Guardian criticises Gates Foundation for helping ‘for-profit companies’; takes Bill Gates’ money
Linsey McGoey has been writing about The Bill and Melina Gates Foundation for the Guardian. The article begins with a rather ghoulish view that the charity would be better were Gates dead:
Would the Gates Foundation do more good without Bill? Philanthropic organisations such as the Rockefeller and Carnegie Foundations have had greater flexibility since their founders died
As Gates wonders whether death would be helpful to his causes, McGoey looks at the living Bill Gates:
What the sociologist Darren Thiel and I term “charismatic advantage” is more than just celebrity pulling power; it is the way one of the most powerful organisations in the world largely escapes negative media attention because Gates has come to signify something sacred about ourselves.
It’s an advantage that Bill Gates did not strategically design, and in many ways, to his credit, he doesn’t necessarily cultivate. But it means that important critical debate doesn’t happen as openly as it should.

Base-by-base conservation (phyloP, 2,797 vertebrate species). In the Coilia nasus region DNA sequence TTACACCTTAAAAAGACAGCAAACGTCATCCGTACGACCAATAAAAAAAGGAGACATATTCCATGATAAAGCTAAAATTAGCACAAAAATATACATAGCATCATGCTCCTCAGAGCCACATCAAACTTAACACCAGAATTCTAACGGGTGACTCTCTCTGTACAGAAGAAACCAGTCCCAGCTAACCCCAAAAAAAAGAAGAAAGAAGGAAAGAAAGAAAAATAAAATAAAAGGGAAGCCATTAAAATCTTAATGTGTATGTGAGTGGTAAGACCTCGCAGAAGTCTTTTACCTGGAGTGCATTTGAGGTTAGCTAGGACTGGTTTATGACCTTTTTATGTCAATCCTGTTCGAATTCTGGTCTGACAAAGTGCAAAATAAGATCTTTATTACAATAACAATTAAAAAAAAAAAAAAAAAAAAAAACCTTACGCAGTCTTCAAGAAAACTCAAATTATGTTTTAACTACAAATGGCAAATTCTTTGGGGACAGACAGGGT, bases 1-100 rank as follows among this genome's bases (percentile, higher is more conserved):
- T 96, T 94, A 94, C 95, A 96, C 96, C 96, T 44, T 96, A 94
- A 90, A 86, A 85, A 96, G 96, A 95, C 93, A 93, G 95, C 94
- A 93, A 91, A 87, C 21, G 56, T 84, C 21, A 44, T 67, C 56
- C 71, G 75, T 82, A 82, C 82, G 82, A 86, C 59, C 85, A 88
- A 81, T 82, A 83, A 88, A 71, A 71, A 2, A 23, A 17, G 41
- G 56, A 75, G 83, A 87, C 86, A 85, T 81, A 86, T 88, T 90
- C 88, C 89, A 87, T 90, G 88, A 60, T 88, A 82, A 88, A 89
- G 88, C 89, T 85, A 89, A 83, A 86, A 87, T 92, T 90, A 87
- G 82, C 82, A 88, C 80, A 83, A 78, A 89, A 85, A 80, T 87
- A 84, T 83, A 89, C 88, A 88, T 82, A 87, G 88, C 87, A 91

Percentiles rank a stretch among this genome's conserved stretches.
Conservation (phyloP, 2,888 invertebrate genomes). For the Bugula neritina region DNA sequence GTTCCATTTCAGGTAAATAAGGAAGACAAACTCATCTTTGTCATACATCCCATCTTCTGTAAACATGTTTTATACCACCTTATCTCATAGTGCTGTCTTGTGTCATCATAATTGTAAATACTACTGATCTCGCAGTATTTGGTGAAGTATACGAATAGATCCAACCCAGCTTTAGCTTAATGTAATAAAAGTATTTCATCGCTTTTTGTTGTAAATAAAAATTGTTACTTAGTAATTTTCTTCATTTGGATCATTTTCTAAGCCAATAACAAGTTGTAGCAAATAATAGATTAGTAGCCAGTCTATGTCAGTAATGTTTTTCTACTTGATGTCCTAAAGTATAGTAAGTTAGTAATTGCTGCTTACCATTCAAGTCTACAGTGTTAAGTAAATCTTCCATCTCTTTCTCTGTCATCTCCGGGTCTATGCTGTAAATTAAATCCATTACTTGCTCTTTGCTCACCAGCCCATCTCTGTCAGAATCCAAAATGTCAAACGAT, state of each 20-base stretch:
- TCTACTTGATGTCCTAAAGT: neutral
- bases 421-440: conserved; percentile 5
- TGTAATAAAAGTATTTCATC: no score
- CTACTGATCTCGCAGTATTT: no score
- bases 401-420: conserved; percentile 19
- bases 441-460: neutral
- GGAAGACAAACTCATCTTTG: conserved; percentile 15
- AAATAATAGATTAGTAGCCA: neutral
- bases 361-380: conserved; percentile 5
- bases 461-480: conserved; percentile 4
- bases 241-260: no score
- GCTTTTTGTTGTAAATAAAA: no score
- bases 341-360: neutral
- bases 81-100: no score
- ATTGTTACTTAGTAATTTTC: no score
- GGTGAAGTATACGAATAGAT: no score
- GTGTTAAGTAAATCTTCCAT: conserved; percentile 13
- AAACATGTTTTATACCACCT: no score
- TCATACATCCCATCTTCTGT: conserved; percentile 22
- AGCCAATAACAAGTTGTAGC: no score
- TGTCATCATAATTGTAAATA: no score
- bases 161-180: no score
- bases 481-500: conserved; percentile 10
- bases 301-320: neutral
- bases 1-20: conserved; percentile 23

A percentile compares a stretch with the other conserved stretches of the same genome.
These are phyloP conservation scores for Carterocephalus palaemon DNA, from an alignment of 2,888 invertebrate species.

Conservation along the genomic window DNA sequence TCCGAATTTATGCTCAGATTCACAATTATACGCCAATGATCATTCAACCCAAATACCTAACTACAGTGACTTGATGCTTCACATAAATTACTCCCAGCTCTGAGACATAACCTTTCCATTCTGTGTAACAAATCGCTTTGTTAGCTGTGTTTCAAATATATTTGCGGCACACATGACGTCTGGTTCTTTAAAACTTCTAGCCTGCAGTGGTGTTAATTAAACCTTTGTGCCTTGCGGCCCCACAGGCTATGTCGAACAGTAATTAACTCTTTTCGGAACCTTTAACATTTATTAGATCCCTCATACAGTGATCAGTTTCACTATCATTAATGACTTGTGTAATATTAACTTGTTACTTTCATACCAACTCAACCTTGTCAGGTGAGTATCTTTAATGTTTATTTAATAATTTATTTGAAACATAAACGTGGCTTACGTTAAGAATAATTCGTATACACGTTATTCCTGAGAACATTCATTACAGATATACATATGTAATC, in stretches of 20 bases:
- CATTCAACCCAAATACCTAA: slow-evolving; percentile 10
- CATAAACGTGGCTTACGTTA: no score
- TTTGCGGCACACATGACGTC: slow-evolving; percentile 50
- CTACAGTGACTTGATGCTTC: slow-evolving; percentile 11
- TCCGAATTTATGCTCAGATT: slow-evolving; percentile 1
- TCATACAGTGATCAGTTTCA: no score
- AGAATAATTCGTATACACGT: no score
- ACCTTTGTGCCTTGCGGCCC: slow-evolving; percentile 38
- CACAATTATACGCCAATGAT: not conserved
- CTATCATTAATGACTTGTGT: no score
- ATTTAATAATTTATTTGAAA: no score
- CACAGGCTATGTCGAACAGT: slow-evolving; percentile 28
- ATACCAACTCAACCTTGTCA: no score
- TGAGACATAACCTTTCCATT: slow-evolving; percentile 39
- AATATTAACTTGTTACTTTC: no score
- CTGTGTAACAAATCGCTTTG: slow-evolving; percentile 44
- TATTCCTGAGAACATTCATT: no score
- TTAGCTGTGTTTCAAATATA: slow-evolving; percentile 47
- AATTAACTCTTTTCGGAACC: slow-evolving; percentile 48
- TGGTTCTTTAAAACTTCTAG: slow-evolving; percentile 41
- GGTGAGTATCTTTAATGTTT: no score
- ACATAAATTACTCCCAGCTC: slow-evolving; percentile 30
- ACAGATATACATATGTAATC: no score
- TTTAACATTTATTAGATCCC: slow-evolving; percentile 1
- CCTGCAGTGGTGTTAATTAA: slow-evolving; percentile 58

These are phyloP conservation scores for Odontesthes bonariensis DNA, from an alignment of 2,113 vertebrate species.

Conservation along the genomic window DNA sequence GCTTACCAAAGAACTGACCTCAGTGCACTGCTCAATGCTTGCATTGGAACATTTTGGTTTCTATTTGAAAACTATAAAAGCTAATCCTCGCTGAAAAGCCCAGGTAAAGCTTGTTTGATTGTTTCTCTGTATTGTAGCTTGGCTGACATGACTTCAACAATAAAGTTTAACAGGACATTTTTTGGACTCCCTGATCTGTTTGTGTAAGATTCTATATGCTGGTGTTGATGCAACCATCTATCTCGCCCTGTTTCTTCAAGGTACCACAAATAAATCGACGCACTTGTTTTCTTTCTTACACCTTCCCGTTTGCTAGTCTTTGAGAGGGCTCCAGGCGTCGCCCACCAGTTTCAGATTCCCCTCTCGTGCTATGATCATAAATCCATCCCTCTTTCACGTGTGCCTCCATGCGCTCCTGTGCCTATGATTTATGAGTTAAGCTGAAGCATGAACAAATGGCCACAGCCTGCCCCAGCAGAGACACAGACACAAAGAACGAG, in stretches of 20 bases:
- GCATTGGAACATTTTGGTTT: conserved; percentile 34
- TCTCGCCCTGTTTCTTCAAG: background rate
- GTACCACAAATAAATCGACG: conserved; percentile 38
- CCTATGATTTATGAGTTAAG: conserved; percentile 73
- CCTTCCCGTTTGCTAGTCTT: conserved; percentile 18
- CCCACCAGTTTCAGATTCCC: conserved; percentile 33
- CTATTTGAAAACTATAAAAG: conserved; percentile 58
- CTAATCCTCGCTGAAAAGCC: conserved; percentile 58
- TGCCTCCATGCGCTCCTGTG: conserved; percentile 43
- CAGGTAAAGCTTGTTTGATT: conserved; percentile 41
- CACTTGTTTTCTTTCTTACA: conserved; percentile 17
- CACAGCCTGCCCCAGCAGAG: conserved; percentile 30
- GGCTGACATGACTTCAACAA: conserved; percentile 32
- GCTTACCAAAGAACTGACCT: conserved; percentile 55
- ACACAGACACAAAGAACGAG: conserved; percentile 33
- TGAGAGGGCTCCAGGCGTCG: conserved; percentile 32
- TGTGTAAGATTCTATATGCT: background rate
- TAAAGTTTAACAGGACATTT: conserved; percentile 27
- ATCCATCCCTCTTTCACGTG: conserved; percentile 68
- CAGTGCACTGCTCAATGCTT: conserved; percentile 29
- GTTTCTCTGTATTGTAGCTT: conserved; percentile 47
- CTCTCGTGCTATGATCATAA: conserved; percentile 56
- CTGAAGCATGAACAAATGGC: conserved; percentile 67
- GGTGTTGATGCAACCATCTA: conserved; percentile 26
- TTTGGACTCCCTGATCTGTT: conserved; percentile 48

Good job the Guardian is there to peer inside and investigate Bill.
At a time when activists are challenging corporate clout, the Gates Foundation is enriching for-profit companies: it has offered tens of millions in non-repayable grants to wealthy corporations such as Mastercard and Vodacom.
We need to challenge this silence. We need loudly to ask an uncomfortable question: do foundations narrow wealth inequalities or simply preserve them? Are foundations at their most radical when they exist to serve a benefactor’s hopes and whims – or when they’re emancipated from such an obligation?
In other news in the Guardian: